Loan demand’s through the roof
The bank saw a continuous flow of customers throughout the day. The huge turnout of customers inquiring about the new mortgage program occurred at other participating banks, as well.
“I feel relieved as there is no possibility that the lending rate would change in the future,” said Park Han-suk, 57-year-old housewife who got her loan from the Kookmin Bank in Yeouido. “With a low fixed rate, this loan is the best I have ever seen.”
A 52-year-old who works in the financial industry said he expects his interest payment to go down by 400,000 won ($363) per month if his 4.5 percent 270 million won mortgage is lowered to 2.5 percent.
It was the first day of the government-backed mortgage program, and crowds turned up at bank windows in the greater Seoul area in hopes of shaving even the slightest amount off their interest rates.
The turnout surprised bankers, the financial market and the Financial Services Commission (FSC), architect of the new program.
The FSC labeled the mortgage program anshim jeonhwan jeokgyeok daechool, which translates to: “Converting to a safer mortgage loan.”
In an effort to reduce financial risks in the event of an increase in the benchmark rate by the central bank, the FSC in January created a loan program where commercial banks will promote fixed-rate loans at annual interest rates of between 2.55 and 2.6 percent for terms of 10, 15, 20 or 30 years. The interest rates could be adjusted every five years. The offered interest rate is roughly 1 percentage point less than existing loans.
While the central bank has taken a more aggressive stance in boosting the domestic economy by lowering the benchmark interest rate three times since the second half of last year, household debt has been expanding at an alarming rate.
As of the end of 2014, household debt including credit card purchases and loans amounted to nearly 1,090 trillion won. With the latest rate cut to an all-time low of 1.75 percent and another rate cut expected in May, household loans are expected to increase at a faster rate.
Under the new program designed by the FSC, consumers who borrowed 500 million won at the maximum for a 900 million won house at least a year ago are eligible to convert their current loan contracts. Statistically, as many as 2 million people could qualify for the program.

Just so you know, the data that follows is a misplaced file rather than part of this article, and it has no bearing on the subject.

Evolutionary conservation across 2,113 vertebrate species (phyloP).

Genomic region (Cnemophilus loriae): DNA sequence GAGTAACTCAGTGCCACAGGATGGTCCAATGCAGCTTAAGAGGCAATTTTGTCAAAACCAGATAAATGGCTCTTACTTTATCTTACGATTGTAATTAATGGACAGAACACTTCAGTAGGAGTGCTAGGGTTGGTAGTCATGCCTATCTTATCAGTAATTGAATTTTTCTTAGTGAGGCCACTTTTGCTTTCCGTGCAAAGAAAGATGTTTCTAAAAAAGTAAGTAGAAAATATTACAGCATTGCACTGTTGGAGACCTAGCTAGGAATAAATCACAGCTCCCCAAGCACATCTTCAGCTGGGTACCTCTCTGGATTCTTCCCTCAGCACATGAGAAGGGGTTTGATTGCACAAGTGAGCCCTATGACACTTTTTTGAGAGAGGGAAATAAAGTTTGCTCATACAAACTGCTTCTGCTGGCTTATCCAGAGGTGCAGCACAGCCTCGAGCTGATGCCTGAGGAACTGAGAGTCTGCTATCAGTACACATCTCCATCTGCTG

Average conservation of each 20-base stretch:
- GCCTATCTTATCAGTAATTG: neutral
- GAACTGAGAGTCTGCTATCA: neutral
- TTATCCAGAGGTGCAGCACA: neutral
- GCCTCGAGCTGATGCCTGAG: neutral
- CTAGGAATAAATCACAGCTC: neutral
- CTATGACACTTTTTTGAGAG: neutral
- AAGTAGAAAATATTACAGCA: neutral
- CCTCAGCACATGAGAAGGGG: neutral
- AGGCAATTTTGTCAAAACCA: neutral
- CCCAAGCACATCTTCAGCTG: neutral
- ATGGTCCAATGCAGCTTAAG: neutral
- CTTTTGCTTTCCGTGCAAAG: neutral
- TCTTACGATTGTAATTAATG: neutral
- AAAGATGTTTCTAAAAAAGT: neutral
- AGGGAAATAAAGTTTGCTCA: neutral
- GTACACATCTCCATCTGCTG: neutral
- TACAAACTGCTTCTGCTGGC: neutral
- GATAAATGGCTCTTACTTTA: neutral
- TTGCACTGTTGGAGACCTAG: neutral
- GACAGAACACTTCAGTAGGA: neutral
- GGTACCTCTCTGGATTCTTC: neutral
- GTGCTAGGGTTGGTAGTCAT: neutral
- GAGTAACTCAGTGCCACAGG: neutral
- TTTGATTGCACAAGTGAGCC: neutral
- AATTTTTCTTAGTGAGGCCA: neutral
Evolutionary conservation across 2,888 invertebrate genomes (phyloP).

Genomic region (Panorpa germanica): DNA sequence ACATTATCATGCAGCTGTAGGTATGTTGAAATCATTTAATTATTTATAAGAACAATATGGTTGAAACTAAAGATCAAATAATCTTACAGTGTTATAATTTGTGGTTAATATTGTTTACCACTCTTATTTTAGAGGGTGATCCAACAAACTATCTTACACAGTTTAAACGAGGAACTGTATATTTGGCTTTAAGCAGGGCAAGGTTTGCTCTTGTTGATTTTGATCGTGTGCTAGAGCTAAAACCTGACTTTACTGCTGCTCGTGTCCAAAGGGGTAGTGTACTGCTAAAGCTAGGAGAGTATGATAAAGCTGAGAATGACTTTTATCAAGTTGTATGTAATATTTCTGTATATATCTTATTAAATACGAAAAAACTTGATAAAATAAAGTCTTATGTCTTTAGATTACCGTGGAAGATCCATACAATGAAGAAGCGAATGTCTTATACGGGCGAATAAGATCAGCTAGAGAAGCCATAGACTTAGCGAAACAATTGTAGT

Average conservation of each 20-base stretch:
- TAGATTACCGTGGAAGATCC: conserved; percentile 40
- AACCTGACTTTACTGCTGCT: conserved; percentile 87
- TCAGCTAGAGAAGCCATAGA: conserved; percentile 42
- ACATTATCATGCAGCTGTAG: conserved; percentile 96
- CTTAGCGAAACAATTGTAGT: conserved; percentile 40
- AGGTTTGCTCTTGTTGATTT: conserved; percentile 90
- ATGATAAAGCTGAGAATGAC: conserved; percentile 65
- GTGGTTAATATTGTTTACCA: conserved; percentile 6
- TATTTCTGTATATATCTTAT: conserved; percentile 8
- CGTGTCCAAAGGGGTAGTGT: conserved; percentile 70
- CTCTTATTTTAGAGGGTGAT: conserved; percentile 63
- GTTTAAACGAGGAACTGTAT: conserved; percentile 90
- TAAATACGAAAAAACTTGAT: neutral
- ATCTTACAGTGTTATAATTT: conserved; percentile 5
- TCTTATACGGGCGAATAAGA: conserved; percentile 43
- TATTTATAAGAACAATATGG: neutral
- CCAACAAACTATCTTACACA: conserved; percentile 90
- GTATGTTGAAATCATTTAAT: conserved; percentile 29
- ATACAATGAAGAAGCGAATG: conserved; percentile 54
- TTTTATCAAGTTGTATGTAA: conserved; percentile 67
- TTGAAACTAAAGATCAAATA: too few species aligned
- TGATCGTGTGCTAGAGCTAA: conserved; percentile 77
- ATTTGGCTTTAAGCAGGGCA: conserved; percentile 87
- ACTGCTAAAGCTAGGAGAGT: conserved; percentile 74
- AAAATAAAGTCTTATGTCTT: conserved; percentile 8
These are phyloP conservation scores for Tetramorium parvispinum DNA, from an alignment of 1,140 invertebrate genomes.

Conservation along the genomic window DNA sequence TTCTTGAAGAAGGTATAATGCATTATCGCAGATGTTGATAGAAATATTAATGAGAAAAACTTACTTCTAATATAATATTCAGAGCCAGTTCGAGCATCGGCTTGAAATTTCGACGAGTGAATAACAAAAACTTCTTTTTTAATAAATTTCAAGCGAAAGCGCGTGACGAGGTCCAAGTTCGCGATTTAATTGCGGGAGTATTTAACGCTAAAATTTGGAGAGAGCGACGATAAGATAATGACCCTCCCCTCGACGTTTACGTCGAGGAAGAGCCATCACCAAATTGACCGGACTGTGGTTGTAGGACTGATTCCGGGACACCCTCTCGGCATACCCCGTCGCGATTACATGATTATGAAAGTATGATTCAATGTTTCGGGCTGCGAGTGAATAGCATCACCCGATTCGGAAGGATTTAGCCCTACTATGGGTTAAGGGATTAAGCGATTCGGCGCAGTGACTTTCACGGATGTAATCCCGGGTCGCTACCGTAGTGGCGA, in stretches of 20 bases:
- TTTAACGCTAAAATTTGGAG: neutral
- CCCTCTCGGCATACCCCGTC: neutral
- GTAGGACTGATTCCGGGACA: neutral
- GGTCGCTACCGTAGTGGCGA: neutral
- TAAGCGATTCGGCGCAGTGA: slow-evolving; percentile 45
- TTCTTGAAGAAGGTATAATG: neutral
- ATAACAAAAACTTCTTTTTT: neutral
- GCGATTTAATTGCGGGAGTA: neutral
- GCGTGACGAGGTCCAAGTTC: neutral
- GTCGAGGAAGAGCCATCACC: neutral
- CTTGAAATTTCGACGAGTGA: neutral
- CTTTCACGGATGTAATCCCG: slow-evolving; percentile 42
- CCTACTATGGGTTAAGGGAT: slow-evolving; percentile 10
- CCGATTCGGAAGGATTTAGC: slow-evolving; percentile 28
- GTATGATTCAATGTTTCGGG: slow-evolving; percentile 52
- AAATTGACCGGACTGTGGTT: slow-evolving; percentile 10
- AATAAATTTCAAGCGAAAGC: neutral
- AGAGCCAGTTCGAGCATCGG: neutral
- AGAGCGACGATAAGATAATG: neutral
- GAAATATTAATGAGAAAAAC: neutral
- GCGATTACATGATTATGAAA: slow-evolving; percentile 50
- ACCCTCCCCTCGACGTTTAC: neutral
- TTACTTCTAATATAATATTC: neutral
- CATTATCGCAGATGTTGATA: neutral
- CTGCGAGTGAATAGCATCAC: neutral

Some office workers even took time out of their day to rush to the bank to convert existing loans.
“I came here in the middle of work after reading the newspaper article saying the release of this loan would be this morning,” said a 44-year-old woman who works in Yeouido, as filled out an application for the mortgage program. “Although I will feel the burden of paying back the principal from now on, about 300 million, I chose this loan because of the low fixed rate.”
Kookmin Bank dispatched a total of 183 employees to local branches to handle demand for the loan.
“About 30 or 40 percent of visitors prepared their application forms in advance,” said Ahn Yong-su, an official at the bank’s headquarters. “As of 2 p.m., our branch had received 25 applications.”
At a nearby Shinhan Bank branch in Yeouido, the situation was similar, said Bae Dong-gu, deputy general manager at the branch.
“Some people failed to get the loan because they were not eligible,” he said. “They hurried to visit the bank, but found they did not check the details of application. They said they thought they would be unconditionally eligible if they had any kind of mortgage.”
Just an hour after opening, 5,941 mortgages worth a combined 781 billion won were shifted to the new program.
As of the closing time at 6 p.m. on Tuesday, a total of 26,877 mortgages worth 3.3 trillion won were switched to the new program at branches of 16 commercial banks nationwide, according to the Financial Services Commission. The FSC has allocated 5 trillion won for the program this month, and expectations are growing that the commission could raise the ceiling by an additional 5 trillion won, given the fact that Chairman Yim Jong-ryong ordered officials to “respond flexibly [to demand for the mortgage program] if there are too many people who want to get it, not paying too much attention to the lending limit [for March] of 5 trillion won.”
Because of the overwhelming popularity of the program, the FSC lifted the 5 trillion won limit.
“We will allow banks to make the loans until the aggregate amount of funds, 20 trillion won, is borrowed,” said Gwon Dae-yeong, a FSC official. “We also asked banks to extend their opening hours to deal with applicants.”
With the issuance of low-interest mortgages by the government, some major commercial banks saw a drop in their stock. According to Korea Exchange, Hana Financial Group shares fell 2.2 percent to 28,850 won, KB Financial Group 2.51 percent to 38,900 won and Shinhan Financial Group 3.69 percent to 41,750 won.
BY KIM HEE-JIN [firstname.lastname@example.org]
with the Korea JoongAng Daily
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